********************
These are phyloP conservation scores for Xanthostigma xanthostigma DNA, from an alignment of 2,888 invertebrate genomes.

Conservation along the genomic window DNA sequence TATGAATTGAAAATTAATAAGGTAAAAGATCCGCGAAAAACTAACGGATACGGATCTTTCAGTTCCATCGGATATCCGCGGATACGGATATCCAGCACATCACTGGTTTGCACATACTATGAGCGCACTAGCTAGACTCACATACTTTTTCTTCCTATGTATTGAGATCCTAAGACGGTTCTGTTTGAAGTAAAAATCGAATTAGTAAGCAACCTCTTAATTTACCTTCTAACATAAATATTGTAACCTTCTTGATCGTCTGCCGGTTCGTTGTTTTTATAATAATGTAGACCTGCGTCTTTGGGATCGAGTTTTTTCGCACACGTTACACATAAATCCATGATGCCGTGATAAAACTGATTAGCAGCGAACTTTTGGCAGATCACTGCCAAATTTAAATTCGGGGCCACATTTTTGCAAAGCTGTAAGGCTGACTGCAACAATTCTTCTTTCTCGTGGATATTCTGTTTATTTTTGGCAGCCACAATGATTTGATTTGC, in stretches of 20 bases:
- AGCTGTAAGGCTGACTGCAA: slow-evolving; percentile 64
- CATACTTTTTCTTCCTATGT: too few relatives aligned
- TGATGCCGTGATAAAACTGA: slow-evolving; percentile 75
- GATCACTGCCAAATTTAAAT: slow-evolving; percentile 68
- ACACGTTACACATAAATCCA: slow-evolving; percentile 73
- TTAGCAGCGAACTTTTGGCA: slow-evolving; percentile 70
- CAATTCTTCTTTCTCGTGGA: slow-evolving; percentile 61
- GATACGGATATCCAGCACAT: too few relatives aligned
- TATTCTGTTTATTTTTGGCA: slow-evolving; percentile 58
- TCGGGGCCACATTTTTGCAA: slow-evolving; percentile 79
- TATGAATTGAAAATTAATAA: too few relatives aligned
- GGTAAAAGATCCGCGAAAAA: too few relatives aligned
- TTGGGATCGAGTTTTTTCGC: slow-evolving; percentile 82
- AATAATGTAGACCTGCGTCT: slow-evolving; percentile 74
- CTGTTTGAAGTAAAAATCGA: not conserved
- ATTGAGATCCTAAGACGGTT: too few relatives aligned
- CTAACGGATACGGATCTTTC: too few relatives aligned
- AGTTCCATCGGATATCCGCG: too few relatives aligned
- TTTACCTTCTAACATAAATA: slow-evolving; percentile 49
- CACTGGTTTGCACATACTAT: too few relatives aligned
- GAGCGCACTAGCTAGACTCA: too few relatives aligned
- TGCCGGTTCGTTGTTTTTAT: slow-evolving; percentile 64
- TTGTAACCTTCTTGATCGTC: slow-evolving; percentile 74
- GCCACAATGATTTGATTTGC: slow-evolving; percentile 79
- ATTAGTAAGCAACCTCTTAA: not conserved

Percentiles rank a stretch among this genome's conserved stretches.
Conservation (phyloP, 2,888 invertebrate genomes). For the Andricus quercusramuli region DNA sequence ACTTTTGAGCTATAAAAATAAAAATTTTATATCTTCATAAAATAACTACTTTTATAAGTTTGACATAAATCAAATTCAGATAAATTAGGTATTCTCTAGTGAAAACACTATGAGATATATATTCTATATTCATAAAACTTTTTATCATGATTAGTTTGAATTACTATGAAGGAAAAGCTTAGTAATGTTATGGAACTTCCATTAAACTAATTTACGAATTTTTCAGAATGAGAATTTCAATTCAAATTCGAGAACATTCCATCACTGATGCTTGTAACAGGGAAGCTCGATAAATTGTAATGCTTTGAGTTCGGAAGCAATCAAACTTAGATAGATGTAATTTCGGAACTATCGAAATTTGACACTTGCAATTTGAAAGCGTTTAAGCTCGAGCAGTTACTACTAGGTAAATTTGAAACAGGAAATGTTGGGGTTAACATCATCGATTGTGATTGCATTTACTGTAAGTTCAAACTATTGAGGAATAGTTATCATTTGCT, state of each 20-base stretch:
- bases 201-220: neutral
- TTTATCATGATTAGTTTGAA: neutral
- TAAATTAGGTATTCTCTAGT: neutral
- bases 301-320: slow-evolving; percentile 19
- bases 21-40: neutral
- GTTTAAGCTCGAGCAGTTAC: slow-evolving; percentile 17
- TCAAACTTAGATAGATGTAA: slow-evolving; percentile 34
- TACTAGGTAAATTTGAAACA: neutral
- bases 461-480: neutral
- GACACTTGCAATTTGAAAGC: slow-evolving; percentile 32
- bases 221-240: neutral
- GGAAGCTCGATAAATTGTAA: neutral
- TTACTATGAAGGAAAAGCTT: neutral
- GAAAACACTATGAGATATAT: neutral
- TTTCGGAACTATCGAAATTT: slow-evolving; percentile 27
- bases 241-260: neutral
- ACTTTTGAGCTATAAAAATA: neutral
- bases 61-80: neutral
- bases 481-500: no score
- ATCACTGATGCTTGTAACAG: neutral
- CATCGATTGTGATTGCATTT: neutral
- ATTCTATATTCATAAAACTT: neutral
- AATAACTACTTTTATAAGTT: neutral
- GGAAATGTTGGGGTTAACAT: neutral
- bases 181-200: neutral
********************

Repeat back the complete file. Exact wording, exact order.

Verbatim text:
These are phyloP conservation scores for Xanthostigma xanthostigma DNA, from an alignment of 2,888 invertebrate genomes.

Conservation along the genomic window DNA sequence TATGAATTGAAAATTAATAAGGTAAAAGATCCGCGAAAAACTAACGGATACGGATCTTTCAGTTCCATCGGATATCCGCGGATACGGATATCCAGCACATCACTGGTTTGCACATACTATGAGCGCACTAGCTAGACTCACATACTTTTTCTTCCTATGTATTGAGATCCTAAGACGGTTCTGTTTGAAGTAAAAATCGAATTAGTAAGCAACCTCTTAATTTACCTTCTAACATAAATATTGTAACCTTCTTGATCGTCTGCCGGTTCGTTGTTTTTATAATAATGTAGACCTGCGTCTTTGGGATCGAGTTTTTTCGCACACGTTACACATAAATCCATGATGCCGTGATAAAACTGATTAGCAGCGAACTTTTGGCAGATCACTGCCAAATTTAAATTCGGGGCCACATTTTTGCAAAGCTGTAAGGCTGACTGCAACAATTCTTCTTTCTCGTGGATATTCTGTTTATTTTTGGCAGCCACAATGATTTGATTTGC, in stretches of 20 bases:
- AGCTGTAAGGCTGACTGCAA: slow-evolving; percentile 64
- CATACTTTTTCTTCCTATGT: too few relatives aligned
- TGATGCCGTGATAAAACTGA: slow-evolving; percentile 75
- GATCACTGCCAAATTTAAAT: slow-evolving; percentile 68
- ACACGTTACACATAAATCCA: slow-evolving; percentile 73
- TTAGCAGCGAACTTTTGGCA: slow-evolving; percentile 70
- CAATTCTTCTTTCTCGTGGA: slow-evolving; percentile 61
- GATACGGATATCCAGCACAT: too few relatives aligned
- TATTCTGTTTATTTTTGGCA: slow-evolving; percentile 58
- TCGGGGCCACATTTTTGCAA: slow-evolving; percentile 79
- TATGAATTGAAAATTAATAA: too few relatives aligned
- GGTAAAAGATCCGCGAAAAA: too few relatives aligned
- TTGGGATCGAGTTTTTTCGC: slow-evolving; percentile 82
- AATAATGTAGACCTGCGTCT: slow-evolving; percentile 74
- CTGTTTGAAGTAAAAATCGA: not conserved
- ATTGAGATCCTAAGACGGTT: too few relatives aligned
- CTAACGGATACGGATCTTTC: too few relatives aligned
- AGTTCCATCGGATATCCGCG: too few relatives aligned
- TTTACCTTCTAACATAAATA: slow-evolving; percentile 49
- CACTGGTTTGCACATACTAT: too few relatives aligned
- GAGCGCACTAGCTAGACTCA: too few relatives aligned
- TGCCGGTTCGTTGTTTTTAT: slow-evolving; percentile 64
- TTGTAACCTTCTTGATCGTC: slow-evolving; percentile 74
- GCCACAATGATTTGATTTGC: slow-evolving; percentile 79
- ATTAGTAAGCAACCTCTTAA: not conserved

Percentiles rank a stretch among this genome's conserved stretches.
Conservation (phyloP, 2,888 invertebrate genomes). For the Andricus quercusramuli region DNA sequence ACTTTTGAGCTATAAAAATAAAAATTTTATATCTTCATAAAATAACTACTTTTATAAGTTTGACATAAATCAAATTCAGATAAATTAGGTATTCTCTAGTGAAAACACTATGAGATATATATTCTATATTCATAAAACTTTTTATCATGATTAGTTTGAATTACTATGAAGGAAAAGCTTAGTAATGTTATGGAACTTCCATTAAACTAATTTACGAATTTTTCAGAATGAGAATTTCAATTCAAATTCGAGAACATTCCATCACTGATGCTTGTAACAGGGAAGCTCGATAAATTGTAATGCTTTGAGTTCGGAAGCAATCAAACTTAGATAGATGTAATTTCGGAACTATCGAAATTTGACACTTGCAATTTGAAAGCGTTTAAGCTCGAGCAGTTACTACTAGGTAAATTTGAAACAGGAAATGTTGGGGTTAACATCATCGATTGTGATTGCATTTACTGTAAGTTCAAACTATTGAGGAATAGTTATCATTTGCT, state of each 20-base stretch:
- bases 201-220: neutral
- TTTATCATGATTAGTTTGAA: neutral
- TAAATTAGGTATTCTCTAGT: neutral
- bases 301-320: slow-evolving; percentile 19
- bases 21-40: neutral
- GTTTAAGCTCGAGCAGTTAC: slow-evolving; percentile 17
- TCAAACTTAGATAGATGTAA: slow-evolving; percentile 34
- TACTAGGTAAATTTGAAACA: neutral
- bases 461-480: neutral
- GACACTTGCAATTTGAAAGC: slow-evolving; percentile 32
- bases 221-240: neutral
- GGAAGCTCGATAAATTGTAA: neutral
- TTACTATGAAGGAAAAGCTT: neutral
- GAAAACACTATGAGATATAT: neutral
- TTTCGGAACTATCGAAATTT: slow-evolving; percentile 27
- bases 241-260: neutral
- ACTTTTGAGCTATAAAAATA: neutral
- bases 61-80: neutral
- bases 481-500: no score
- ATCACTGATGCTTGTAACAG: neutral
- CATCGATTGTGATTGCATTT: neutral
- ATTCTATATTCATAAAACTT: neutral
- AATAACTACTTTTATAAGTT: neutral
- GGAAATGTTGGGGTTAACAT: neutral
- bases 181-200: neutral